Impact Factor 4.716 | CiteScore 4.71
More on impact ›

Original Research ARTICLE Provisionally accepted The full-text will be published soon. Notify me

Front. Immunol. | doi: 10.3389/fimmu.2019.02323

Determining immune and miRNA biomarkers related to respiratory syncytial virus (RSV) vaccine types

  • 1Department of Infectious Diseases, College of Veterinary Medicine, University of Georgia, United States
  • 2Brammer Bio, United States

Respiratory Syncytial Virus (RSV) causes serious respiratory tract illness and substantial morbidity and some mortality in populations at the extremes of age, i.e. infants, young children, and the elderly. To date, RSV vaccine development has been unsuccessful, a feature linked to the lack of biomarkers available to assess safety and efficacy of RSV vaccine candidates. We examined microRNAs (miR) as potential biomarkers for different types of RSV vaccine candidates. In this study, mice were vaccinated with a live attenuated RSV candidate that lacks the small hydrophobic (SH) and attachment (G) proteins (CP52), an RSV G protein microparticle (GA2-MP) vaccine, a formalin-inactivated RSV (FI-RSV) vaccine or were mock-treated. Several immunological endpoints and miR expression profiles were determined in mouse serum and bronchoalveolar lavage (BAL) following vaccine priming, boost, and RSV challenge. We identified miRs that were linked with immunological parameters of disease and protection. We show that miRs are potential biomarkers providing valuable insights for vaccine development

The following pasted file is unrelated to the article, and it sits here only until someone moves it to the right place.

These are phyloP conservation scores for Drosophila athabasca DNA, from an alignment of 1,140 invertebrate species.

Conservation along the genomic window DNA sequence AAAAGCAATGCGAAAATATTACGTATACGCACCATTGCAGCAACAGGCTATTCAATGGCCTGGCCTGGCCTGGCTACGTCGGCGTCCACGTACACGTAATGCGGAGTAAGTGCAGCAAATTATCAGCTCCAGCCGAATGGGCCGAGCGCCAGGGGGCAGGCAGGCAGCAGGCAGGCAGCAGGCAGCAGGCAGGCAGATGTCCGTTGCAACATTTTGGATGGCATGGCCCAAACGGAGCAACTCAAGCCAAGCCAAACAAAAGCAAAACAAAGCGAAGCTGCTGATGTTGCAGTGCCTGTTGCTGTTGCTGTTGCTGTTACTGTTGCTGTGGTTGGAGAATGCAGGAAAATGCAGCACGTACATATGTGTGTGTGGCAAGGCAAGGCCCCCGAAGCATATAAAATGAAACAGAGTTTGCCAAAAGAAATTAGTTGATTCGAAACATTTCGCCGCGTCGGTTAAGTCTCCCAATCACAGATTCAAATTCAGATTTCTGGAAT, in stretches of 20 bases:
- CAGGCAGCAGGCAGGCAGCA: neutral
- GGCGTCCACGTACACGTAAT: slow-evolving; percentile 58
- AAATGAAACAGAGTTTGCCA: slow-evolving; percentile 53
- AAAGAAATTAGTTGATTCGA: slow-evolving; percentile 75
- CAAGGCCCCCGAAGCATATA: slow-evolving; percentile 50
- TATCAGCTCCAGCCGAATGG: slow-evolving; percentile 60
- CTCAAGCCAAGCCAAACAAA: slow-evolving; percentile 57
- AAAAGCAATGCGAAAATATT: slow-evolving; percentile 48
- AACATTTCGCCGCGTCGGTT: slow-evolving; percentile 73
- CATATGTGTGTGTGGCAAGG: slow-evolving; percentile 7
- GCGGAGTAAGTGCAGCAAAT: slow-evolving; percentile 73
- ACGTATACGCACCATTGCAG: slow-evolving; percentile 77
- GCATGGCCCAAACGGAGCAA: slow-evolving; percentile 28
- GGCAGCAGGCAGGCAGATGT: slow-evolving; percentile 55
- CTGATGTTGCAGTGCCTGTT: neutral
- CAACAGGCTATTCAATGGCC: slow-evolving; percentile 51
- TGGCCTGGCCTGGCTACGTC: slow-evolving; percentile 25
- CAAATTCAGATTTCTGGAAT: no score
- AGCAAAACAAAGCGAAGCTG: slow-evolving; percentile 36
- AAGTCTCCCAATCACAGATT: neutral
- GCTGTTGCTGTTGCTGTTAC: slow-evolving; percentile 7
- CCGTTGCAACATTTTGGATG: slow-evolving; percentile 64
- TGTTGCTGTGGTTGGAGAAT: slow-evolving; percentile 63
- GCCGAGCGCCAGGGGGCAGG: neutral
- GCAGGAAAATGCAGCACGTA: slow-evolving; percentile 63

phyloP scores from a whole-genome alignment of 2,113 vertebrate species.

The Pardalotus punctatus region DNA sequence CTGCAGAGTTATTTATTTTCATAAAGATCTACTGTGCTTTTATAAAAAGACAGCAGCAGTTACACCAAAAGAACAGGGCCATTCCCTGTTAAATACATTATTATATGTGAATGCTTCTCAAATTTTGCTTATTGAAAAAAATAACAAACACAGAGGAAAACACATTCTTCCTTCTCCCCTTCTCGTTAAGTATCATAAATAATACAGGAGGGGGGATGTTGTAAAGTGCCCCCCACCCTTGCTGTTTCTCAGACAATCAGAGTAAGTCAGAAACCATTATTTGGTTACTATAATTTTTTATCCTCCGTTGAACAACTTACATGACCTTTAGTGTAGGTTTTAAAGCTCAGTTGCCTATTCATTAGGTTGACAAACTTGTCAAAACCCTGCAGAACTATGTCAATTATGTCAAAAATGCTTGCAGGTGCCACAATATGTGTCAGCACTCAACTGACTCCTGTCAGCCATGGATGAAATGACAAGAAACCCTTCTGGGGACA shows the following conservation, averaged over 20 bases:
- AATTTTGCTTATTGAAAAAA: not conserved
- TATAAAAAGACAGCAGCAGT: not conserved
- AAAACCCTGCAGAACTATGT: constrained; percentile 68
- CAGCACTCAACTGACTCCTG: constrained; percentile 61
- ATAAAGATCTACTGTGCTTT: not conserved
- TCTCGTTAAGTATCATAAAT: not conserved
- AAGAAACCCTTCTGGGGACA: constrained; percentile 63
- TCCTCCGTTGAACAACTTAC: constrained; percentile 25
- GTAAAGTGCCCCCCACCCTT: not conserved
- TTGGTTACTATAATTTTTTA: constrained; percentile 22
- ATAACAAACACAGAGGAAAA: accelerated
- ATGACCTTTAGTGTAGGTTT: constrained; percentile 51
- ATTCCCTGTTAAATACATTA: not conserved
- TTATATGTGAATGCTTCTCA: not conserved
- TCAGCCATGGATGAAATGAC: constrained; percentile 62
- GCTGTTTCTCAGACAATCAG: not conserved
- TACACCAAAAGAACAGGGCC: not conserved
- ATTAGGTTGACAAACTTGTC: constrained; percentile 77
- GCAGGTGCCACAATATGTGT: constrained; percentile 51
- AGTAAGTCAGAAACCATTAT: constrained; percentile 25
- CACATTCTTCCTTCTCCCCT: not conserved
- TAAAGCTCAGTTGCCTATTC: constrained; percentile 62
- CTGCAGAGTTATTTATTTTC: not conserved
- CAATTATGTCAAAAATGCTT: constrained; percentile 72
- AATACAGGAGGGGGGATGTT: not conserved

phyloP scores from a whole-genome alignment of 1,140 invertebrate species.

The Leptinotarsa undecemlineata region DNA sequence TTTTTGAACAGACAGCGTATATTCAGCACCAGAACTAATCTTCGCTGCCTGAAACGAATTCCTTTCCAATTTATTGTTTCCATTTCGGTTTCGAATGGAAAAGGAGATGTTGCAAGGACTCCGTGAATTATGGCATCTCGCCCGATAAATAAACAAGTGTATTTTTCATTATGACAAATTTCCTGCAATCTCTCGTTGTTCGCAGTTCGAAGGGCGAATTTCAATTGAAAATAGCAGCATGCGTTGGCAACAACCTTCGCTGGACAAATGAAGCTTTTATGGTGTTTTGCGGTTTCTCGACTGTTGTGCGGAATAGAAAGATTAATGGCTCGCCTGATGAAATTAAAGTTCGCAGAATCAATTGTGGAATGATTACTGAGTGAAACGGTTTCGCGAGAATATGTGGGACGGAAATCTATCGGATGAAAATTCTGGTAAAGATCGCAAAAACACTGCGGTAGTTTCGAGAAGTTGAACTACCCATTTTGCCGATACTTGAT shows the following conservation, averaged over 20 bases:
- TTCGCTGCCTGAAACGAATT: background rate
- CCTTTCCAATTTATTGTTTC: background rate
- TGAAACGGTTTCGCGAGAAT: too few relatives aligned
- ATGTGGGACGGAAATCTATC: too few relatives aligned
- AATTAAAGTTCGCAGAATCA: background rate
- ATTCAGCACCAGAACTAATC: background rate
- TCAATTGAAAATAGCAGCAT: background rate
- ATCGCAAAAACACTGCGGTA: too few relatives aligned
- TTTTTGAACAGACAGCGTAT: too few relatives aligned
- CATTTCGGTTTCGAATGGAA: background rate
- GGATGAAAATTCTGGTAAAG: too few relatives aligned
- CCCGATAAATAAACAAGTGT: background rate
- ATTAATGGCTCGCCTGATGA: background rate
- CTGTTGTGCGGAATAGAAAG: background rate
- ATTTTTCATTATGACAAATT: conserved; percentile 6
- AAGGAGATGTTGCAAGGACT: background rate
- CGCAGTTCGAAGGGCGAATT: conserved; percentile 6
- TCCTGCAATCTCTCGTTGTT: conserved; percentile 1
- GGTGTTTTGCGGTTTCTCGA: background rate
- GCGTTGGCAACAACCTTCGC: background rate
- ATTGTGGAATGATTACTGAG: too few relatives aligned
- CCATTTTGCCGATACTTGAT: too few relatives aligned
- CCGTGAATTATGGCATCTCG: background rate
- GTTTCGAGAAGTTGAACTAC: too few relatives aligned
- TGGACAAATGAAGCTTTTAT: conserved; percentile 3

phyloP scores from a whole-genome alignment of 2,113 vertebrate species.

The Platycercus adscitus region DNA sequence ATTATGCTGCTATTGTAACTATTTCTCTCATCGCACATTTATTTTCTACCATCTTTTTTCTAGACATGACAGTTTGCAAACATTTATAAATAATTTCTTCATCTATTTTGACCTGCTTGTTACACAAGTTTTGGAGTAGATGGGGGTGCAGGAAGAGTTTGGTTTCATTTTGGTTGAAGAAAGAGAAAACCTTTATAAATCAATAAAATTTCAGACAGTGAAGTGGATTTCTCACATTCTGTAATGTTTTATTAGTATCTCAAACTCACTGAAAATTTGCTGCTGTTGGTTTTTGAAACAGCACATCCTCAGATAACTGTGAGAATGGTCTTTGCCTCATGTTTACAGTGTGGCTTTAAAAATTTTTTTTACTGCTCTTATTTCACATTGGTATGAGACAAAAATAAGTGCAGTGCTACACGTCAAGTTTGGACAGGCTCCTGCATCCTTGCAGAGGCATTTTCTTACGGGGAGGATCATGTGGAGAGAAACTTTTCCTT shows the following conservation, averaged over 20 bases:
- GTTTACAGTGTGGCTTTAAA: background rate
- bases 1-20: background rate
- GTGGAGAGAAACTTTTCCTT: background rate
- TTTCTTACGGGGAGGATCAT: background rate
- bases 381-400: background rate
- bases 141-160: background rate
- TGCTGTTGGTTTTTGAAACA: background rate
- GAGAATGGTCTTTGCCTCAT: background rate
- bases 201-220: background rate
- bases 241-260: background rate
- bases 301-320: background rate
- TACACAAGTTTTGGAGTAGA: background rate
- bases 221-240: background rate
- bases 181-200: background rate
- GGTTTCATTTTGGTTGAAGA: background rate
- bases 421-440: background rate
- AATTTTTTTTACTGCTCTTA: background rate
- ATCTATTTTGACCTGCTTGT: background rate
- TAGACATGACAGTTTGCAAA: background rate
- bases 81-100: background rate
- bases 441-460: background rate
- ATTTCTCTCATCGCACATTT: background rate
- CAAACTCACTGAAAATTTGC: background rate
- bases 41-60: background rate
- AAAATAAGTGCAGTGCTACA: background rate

Keywords: Respiratory syncytal virus, microRNA, Vaccine, Disease, biomarkers

Received: 16 Dec 2018; Accepted: 13 Sep 2019.

Copyright: © 2019 Atherton, Jorquera, Bakre and Tripp. This is an open-access article distributed under the terms of the Creative Commons Attribution License (CC BY). The use, distribution or reproduction in other forums is permitted, provided the original author(s) and the copyright owner(s) are credited and that the original publication in this journal is cited, in accordance with accepted academic practice. No use, distribution or reproduction is permitted which does not comply with these terms.

* Correspondence: Dr. Ralph A. Tripp, Department of Infectious Diseases, College of Veterinary Medicine, University of Georgia, Athens, 30602, Georgia, United States,